Oct. 18 is Evaluate Your Life Day, and while most of us probably don’t need a special day to reflect on our work/life progress, or lack of it—it’s a good reminder that regular self-assessment itself is an important goal.
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Experts agree that self-assessments are key to living a fulfilling life, but we mislabel a perceived failure as a negative term.
Much public attention is paid to people who are highly successful, says Siimon Reynolds, a high-performance business coach and author of Why People Fail. “There’s a tendency to make success look easy which creates a huge problem: People end up believing that because they do not measure up, they have failed.”
“Let yourself off the hook,” says Reynolds. People who get to the top typically have had more failures than successes. “We ought to start championing people who fail intelligently…who fail forward.”
He continues to say that people who are not afraid of failure constantly seek it out and become expert at learning from it. “We need to demystify the structure of success and expose it for what it is: a huge amount of failed attempts with occasional successes.”
But unfortunately, many people in the trenches fail to see failure as a gift largely because of the workplace pressure to perform in the short term—a view perpetuated by the performance review trap, says Laurence Weinzimmer, professor of management at Bradley University and co-author of The Wisdom of Failure. “Personal growth from mistakes is an evolutionary process.”
A fear that mistakes will be detrimental to their careers makes people sweep missteps under the rug instead of embracing and learning from them. Even worse, says Weinzimmer, fear makes people risk averse, which limits innovation and leads to stagnation and inertia.
“Our culture does not set expectations for continuous learning,” says Reynolds. This stultifies many people. “They reach a skill level and stop. This puts a limit on what they do.”
What’s more, a focus on perfectionism lulls leaders into concentrating on efficiency rather than effectiveness, says Weinzimmer.
Asking difficult questions
Most of the time during the evaluation process we focus too much on efficiency and over look effectiveness.
Because most leaders don’t want to broach effectiveness, 90% of planning efforts focus on efficiency. “It doesn’t make the brain hurt,” says Weinzimmer. When leaders take the path of least resistance, they can become really efficient at doing the wrong thing—of attacking the low hanging fruit instead of thinking strategically. “On a day-to-day basis this can threaten a corporation’s existence. Institutions become so concerned with process they lose track of moving forward.”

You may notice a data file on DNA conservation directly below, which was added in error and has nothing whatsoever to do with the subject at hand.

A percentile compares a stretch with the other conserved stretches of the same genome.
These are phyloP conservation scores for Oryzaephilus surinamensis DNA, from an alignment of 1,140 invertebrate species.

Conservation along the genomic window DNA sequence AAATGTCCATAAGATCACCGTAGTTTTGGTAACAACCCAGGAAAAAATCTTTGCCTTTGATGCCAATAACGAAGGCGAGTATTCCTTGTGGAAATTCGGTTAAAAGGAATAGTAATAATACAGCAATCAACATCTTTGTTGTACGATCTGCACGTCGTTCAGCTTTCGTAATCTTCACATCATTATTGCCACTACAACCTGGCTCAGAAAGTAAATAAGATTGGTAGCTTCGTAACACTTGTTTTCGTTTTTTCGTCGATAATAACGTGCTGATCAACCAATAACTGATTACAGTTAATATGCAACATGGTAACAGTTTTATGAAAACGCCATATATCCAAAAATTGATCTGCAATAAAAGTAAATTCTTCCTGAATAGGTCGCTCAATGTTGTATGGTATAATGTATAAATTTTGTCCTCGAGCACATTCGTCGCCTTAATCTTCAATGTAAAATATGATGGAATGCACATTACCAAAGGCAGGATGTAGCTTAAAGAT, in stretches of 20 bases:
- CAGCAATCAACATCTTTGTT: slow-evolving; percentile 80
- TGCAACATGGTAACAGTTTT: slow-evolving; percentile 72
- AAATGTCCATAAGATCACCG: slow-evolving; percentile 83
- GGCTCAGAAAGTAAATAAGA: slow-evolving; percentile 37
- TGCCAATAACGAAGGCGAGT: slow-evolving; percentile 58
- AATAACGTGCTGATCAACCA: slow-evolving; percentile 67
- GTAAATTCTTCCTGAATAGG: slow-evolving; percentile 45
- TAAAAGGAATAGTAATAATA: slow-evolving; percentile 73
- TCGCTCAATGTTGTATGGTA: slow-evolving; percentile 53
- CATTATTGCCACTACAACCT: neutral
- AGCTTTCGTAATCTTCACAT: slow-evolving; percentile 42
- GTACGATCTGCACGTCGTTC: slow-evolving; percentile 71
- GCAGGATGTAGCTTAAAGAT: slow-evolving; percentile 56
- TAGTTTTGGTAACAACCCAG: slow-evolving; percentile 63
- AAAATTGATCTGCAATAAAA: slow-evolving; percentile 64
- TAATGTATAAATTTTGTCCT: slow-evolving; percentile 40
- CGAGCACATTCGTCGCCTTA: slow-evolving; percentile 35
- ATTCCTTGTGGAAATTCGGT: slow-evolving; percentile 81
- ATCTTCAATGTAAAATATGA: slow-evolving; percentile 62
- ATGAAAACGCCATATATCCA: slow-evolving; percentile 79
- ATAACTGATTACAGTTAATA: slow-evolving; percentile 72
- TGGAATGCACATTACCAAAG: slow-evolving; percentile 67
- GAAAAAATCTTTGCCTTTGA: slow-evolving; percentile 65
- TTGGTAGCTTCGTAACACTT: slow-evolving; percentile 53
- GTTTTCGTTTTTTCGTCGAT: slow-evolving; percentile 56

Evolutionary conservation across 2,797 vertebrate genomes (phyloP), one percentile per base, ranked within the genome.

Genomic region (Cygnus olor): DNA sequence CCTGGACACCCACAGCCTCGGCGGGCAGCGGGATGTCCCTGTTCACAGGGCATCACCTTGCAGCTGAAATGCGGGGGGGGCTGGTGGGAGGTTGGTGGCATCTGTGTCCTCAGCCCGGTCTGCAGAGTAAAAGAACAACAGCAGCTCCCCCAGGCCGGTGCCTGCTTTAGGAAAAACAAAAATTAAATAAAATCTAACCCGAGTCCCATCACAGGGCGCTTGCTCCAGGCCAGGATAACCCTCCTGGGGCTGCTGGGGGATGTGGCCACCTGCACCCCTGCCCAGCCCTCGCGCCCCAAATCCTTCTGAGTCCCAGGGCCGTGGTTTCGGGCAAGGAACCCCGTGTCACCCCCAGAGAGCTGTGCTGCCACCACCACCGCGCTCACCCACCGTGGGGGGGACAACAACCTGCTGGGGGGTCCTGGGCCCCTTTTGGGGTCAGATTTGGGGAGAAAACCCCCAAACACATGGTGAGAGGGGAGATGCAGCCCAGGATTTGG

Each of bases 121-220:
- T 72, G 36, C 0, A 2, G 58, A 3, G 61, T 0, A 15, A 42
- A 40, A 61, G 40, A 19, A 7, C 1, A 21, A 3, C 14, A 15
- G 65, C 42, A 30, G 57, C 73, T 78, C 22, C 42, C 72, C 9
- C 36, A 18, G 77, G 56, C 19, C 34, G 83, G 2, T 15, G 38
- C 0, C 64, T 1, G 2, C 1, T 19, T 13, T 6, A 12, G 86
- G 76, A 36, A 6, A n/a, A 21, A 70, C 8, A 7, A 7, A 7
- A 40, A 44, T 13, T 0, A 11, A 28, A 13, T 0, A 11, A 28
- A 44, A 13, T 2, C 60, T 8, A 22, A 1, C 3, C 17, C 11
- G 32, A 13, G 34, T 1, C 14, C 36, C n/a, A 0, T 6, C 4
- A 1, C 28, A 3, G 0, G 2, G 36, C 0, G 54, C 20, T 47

When corporations establish cultures that are safe and do not punish mistakes, employees are encouraged to ask questions, seek out help and acknowledge when a particular strategy or project is not producing the originally designated objective.
Eli Lilly, for example, hosts internal research-and-development-focused outcome celebrations in its research and development division each quarter to share key scientific learnings in early stage, Phase l and Phase 2, assets. These are either successful for safety and efficacy for their primary indication and can advance to the next pipeline stage—or conversely fail to meet these objectives.
Celebrations include robust question-and-answer sessions to encourage continuous learning. Even if a molecule doesn’t show signs of meeting targets for its primary indication, it opens up the conversation for other potential areas of investigation, says Christine Van Marter, R & D communications director.
“High-quality data enables us to make decisions quickly to advance to the next stage or stop immediately. “To continue on a path that is not showing the appropriate signal for its target would be detrimental for patients and the evolution of medicine.
Tips to help you avoid the stigma of failure:
Begin your day in the right state of mind. In the morning get a clear vision of what you want to achieve; talk positively to yourself and commit to enjoy the day. A morning ritual of four-to-five mental exercises takes only a few minutes and you’ll walk into work strong, optimistic and motivated.
Adopt a self-empowered, self-controlled mindset. Admittedly it is more difficult to work and thrive in a negative workplace culture, but Reynolds says regardless of how people around you behave, demonstrate optimism, high performance and leadership.
Practice deliberate persistence. Push the boundaries of your ability, says Reynolds. This will accelerate learning.
Take a barometer of your day’s performance. Overlooking this review can lead to making the same mistakes repeatedly. Corporations should adopt a similar practice, says Reynolds, and analyze every major client meeting, sales presentation etc., even ones with ostensibly successful outcomes. Look at every step to determine if it could subsequently be improved.
Celebrate mini-milestones. There is a dire shortage of celebration among executives, says Reynolds. Patting yourself on the back lifts self-esteem keeps you motivated. “If you’re waiting for just that great success, you’ll wait for years.”
Avoid dysfunctional harmony. This stifles healthy differences of opinion, says Weinzimmer, and can lead to passive/aggressive team behavior. “Coopetition” rejects compromise and instead fosters collaboration, or people working together toward effective solutions.
Behave as a mentor. Modeling appropriate behavior as a leader helps subordinates learn appropriate behaviors and fosters a safe and innovative culture, says Weinzimmer
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